Same-sex couples’ intimate and magical moments of parenthood are captured in a thought-provoking new exhibition to be unveiled next month.
Sydney photojournalist Isabella Moore has been photographing rainbow families going about their day-to-day lives for one and a half years, gathering pictures that will help others relate to the love and equality at the heart of a devoted family.
The images, captured in black and white, hope to raise awareness in our community and our society of the evolving concepts of marriage and family, and the importance of acknowledgement and recognition for same sex couples, says Moore.
“I found same sex parents by going to the PFLAG stand at Fair Day,” she tells Same Same, “where I was told that there are many same-sex parents in the Blue Mountains and because of this it was at times nicknamed the ‘Pink Mountains’!
“I then went onto the Rainbow Parents in the Blue Mountains website and wrote to the head administrator of the group, explaining my project and why I was doing it. They were all willing to help out and support it.
“Everywhere I turned there were families that were happy to be photographed. So in that sense it was perfect.”
Moore says she’s most interested in documenting the diverse and unique subcultures of our society, and her previous works have helped break barriers. Back in 2010, her entry into a community photography exhibition sparked attention with its nudity, making the front page of the Sydney Morning Herald prompting debate over censorship in art.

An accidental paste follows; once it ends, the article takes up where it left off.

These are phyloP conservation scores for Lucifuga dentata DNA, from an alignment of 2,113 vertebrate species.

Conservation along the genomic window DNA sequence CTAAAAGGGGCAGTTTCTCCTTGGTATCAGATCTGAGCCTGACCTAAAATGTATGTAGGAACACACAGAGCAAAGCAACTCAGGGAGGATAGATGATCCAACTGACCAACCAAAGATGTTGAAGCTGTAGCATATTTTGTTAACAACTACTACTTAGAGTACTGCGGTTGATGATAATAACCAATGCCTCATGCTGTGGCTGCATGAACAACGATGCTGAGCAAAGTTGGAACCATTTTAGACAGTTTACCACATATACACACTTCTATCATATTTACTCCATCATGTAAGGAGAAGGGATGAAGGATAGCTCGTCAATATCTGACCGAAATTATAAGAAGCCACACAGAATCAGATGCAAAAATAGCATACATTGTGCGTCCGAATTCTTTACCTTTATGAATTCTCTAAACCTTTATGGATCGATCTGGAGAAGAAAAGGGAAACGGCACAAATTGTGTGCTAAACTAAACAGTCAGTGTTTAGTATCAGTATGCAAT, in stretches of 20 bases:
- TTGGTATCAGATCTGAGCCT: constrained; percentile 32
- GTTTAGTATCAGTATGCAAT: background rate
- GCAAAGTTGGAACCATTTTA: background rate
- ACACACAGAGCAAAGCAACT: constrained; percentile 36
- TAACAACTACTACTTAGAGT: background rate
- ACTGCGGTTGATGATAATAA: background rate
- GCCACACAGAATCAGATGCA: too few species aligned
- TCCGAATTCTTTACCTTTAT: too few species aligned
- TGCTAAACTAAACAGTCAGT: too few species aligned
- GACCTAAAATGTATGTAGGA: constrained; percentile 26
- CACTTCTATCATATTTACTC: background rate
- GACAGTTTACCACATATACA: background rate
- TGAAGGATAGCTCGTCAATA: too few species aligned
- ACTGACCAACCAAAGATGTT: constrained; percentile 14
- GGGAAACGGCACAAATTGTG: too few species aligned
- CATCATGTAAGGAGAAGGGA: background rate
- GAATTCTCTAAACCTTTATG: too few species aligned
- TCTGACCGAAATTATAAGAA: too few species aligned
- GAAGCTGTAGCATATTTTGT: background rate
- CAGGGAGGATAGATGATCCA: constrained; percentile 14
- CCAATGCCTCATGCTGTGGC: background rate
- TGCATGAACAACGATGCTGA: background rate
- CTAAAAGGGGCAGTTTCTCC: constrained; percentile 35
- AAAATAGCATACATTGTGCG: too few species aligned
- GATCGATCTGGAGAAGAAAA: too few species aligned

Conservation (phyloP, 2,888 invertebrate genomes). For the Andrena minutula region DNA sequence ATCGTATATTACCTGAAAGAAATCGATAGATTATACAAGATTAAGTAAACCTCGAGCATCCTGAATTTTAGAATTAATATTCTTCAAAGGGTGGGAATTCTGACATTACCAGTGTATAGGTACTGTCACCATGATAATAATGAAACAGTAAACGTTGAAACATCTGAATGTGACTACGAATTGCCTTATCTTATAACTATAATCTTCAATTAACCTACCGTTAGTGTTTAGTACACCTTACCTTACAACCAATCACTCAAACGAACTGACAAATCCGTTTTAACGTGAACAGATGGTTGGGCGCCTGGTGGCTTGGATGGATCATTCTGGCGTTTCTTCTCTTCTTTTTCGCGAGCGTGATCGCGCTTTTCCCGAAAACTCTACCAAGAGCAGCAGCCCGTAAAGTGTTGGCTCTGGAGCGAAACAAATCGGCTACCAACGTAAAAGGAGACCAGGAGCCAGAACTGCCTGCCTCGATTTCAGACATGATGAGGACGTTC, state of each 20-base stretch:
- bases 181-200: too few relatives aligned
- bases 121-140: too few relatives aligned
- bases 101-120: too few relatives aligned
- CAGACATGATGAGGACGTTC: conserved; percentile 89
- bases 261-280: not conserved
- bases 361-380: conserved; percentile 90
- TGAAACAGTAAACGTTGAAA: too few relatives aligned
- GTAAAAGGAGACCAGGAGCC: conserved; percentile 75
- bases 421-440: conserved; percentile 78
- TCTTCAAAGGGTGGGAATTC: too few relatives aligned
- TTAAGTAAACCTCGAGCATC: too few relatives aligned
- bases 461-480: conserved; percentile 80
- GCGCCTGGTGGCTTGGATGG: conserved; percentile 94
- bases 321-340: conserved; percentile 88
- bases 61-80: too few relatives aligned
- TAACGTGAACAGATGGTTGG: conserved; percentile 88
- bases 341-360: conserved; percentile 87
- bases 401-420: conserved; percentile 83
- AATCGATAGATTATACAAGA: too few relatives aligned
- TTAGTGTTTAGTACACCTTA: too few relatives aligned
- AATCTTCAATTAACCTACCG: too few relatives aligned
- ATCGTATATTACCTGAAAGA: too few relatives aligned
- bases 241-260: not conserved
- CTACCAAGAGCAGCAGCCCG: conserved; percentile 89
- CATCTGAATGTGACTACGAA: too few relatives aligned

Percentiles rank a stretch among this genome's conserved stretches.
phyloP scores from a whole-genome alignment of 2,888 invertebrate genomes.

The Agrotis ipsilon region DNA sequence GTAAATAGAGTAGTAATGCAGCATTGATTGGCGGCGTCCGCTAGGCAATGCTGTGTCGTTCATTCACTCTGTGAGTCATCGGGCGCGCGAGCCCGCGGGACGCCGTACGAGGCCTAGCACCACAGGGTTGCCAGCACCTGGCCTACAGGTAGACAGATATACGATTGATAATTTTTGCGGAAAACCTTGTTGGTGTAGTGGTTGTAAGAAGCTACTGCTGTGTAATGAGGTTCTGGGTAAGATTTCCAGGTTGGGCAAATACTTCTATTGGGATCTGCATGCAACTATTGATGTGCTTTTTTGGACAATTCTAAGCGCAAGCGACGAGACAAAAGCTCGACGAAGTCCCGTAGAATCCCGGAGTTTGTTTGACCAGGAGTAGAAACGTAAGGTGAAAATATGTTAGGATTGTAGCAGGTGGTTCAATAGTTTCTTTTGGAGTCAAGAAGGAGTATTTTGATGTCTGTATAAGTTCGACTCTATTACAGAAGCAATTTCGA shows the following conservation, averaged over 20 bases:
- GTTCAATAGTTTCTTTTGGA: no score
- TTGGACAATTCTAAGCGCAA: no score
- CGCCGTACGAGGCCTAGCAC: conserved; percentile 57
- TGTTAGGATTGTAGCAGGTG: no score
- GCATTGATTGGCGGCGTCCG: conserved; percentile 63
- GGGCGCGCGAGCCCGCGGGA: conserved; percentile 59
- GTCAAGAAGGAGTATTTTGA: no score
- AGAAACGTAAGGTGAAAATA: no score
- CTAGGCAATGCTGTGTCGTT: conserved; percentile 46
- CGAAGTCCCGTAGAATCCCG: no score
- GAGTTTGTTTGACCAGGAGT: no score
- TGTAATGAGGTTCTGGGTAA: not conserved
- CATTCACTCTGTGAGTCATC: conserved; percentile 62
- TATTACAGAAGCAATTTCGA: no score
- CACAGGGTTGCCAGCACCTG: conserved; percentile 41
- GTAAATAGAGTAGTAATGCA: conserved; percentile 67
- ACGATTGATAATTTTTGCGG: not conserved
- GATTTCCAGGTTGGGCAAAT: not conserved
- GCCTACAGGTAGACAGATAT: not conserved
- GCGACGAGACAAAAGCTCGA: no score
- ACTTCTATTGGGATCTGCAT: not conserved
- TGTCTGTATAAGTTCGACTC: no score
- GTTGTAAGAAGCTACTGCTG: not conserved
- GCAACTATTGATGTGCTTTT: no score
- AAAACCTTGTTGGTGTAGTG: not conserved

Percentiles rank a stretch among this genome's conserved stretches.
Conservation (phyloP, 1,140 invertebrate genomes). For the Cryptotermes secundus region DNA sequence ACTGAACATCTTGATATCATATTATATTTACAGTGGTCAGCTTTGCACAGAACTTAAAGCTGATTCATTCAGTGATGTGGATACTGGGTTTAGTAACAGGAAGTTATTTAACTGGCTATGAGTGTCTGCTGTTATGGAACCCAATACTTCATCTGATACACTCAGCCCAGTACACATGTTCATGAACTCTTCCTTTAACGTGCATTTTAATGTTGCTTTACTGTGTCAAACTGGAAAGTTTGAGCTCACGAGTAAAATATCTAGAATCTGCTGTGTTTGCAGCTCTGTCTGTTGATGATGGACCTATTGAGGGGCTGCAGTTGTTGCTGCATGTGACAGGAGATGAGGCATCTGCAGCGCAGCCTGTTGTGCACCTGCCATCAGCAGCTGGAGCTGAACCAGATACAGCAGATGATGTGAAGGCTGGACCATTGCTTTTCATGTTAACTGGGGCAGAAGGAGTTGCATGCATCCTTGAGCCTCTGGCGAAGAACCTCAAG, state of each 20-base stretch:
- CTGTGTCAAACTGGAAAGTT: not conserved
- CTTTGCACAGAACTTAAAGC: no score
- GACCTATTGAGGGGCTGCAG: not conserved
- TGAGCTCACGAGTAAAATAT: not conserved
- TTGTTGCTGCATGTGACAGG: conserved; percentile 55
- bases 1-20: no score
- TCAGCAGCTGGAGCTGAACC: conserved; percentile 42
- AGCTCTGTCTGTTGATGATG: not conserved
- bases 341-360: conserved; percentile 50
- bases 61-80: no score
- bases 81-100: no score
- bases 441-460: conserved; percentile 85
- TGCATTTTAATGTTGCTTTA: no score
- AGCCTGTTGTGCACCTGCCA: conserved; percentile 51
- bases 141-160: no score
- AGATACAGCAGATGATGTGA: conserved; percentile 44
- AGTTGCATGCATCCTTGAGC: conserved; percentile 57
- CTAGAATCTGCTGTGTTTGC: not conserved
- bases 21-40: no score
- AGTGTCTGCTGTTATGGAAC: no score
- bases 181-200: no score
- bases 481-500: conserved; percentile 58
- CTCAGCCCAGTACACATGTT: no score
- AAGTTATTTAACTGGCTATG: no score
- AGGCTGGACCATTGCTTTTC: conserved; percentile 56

Her latest exhibition may well help to normalise same-sex couples raising their biological children is a society where gay parenting is seen be some as unnatural.
“Photographing the children was one of the highlights,” Moore smiles when Same Same asks how well the kids behaved during the shoots. “I tried to capture a variety of ages, yet the majority of the children I photographed were between two and three years of age. The younger they were the less aware they were about the camera.
“Although when they looked straight down the camera, it was a bonus for me, as I like my subjects glare/glance to translate through the picture into the viewers’ eyes. There is a more intimate contact this way.”
The exhibition Rainbow Parents in Australia can be seen in Surry Hills Library at 405 Crown Street throughout the month of August.